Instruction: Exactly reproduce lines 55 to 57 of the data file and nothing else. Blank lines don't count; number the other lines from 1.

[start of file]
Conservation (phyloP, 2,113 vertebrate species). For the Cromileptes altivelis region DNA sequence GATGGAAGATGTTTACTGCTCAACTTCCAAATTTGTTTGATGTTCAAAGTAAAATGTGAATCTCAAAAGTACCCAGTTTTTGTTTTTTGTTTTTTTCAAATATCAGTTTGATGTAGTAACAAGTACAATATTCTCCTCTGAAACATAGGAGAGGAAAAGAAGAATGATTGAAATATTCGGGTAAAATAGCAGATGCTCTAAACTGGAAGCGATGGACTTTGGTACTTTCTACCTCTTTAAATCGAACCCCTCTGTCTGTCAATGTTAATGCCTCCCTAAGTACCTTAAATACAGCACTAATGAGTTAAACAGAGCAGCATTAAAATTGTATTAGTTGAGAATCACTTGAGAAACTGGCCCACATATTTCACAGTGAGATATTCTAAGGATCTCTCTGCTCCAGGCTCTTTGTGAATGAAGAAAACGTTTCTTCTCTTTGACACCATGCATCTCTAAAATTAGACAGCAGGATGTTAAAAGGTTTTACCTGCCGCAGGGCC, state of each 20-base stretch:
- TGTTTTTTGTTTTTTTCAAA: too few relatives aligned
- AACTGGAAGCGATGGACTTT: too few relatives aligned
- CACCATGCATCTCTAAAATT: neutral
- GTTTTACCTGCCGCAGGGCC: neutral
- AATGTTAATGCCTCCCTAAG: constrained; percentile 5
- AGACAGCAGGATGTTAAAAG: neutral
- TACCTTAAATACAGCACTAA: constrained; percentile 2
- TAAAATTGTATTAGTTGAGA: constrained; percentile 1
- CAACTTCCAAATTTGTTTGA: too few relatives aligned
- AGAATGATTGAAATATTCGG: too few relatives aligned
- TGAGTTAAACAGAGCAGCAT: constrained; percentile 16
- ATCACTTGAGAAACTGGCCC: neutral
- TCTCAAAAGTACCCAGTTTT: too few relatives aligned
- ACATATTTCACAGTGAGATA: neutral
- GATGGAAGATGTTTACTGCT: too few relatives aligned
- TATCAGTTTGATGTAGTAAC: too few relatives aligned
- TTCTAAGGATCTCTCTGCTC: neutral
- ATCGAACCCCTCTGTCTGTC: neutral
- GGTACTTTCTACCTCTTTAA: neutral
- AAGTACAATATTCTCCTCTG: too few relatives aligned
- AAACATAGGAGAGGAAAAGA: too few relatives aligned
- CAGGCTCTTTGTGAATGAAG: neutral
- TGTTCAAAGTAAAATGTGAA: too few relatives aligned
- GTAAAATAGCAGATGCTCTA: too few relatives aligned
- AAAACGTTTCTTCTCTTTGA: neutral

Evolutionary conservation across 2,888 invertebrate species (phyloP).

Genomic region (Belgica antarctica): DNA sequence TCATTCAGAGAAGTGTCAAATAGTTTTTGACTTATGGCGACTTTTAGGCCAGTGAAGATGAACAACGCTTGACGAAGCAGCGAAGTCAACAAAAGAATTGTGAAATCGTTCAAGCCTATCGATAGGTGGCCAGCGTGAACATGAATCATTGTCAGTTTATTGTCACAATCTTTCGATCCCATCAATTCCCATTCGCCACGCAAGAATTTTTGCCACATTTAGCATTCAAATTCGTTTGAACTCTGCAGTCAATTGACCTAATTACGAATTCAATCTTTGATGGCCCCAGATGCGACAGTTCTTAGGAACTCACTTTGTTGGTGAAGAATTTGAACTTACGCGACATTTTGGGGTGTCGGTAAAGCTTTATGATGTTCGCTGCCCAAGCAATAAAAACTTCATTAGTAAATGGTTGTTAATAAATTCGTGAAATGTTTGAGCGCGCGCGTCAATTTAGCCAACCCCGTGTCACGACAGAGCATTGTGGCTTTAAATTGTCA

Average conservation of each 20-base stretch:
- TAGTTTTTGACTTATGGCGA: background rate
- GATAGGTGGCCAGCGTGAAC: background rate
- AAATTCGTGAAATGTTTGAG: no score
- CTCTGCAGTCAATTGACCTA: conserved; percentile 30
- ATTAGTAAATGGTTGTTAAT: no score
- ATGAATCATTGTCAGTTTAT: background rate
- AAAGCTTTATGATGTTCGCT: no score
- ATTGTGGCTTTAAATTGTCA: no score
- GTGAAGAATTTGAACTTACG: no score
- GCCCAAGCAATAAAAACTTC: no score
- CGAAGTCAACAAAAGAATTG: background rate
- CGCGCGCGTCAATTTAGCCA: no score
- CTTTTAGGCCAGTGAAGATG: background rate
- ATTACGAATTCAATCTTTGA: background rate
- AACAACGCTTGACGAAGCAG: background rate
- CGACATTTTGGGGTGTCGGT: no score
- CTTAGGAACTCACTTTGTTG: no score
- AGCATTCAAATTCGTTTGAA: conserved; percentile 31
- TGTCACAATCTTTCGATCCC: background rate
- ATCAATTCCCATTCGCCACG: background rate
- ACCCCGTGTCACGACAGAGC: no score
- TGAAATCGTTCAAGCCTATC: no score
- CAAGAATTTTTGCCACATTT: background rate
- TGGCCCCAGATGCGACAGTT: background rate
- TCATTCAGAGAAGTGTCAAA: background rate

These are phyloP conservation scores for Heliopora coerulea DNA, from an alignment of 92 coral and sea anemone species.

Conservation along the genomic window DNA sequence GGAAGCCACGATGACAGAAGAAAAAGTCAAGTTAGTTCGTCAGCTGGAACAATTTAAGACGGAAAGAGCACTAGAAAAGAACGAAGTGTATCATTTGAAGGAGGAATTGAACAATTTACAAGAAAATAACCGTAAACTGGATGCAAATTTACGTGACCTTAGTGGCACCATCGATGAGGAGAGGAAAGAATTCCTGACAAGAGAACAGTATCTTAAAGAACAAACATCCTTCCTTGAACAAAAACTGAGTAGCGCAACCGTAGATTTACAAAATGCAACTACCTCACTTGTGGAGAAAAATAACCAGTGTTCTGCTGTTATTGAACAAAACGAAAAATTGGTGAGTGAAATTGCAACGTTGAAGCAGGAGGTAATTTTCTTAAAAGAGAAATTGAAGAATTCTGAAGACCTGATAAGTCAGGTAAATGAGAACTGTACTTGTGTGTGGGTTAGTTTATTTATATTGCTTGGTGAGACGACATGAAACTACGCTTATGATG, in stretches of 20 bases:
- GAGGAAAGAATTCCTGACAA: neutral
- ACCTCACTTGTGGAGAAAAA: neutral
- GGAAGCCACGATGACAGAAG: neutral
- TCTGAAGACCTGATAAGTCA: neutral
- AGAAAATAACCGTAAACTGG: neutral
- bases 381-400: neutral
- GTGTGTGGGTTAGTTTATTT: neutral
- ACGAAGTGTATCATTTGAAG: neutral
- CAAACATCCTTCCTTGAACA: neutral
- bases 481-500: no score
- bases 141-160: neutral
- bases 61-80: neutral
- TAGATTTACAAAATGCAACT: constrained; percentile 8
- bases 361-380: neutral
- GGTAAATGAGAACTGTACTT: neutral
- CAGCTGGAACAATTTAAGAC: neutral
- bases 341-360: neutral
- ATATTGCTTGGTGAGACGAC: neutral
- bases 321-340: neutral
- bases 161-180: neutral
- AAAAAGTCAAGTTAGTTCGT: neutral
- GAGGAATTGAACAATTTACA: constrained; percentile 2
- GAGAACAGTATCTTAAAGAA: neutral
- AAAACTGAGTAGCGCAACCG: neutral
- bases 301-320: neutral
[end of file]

These are phyloP conservation scores for Heliopora coerulea DNA, from an alignment of 92 coral and sea anemone species.

Conservation along the genomic window DNA sequence GGAAGCCACGATGACAGAAGAAAAAGTCAAGTTAGTTCGTCAGCTGGAACAATTTAAGACGGAAAGAGCACTAGAAAAGAACGAAGTGTATCATTTGAAGGAGGAATTGAACAATTTACAAGAAAATAACCGTAAACTGGATGCAAATTTACGTGACCTTAGTGGCACCATCGATGAGGAGAGGAAAGAATTCCTGACAAGAGAACAGTATCTTAAAGAACAAACATCCTTCCTTGAACAAAAACTGAGTAGCGCAACCGTAGATTTACAAAATGCAACTACCTCACTTGTGGAGAAAAATAACCAGTGTTCTGCTGTTATTGAACAAAACGAAAAATTGGTGAGTGAAATTGCAACGTTGAAGCAGGAGGTAATTTTCTTAAAAGAGAAATTGAAGAATTCTGAAGACCTGATAAGTCAGGTAAATGAGAACTGTACTTGTGTGTGGGTTAGTTTATTTATATTGCTTGGTGAGACGACATGAAACTACGCTTATGATG, in stretches of 20 bases:
- GAGGAAAGAATTCCTGACAA: neutral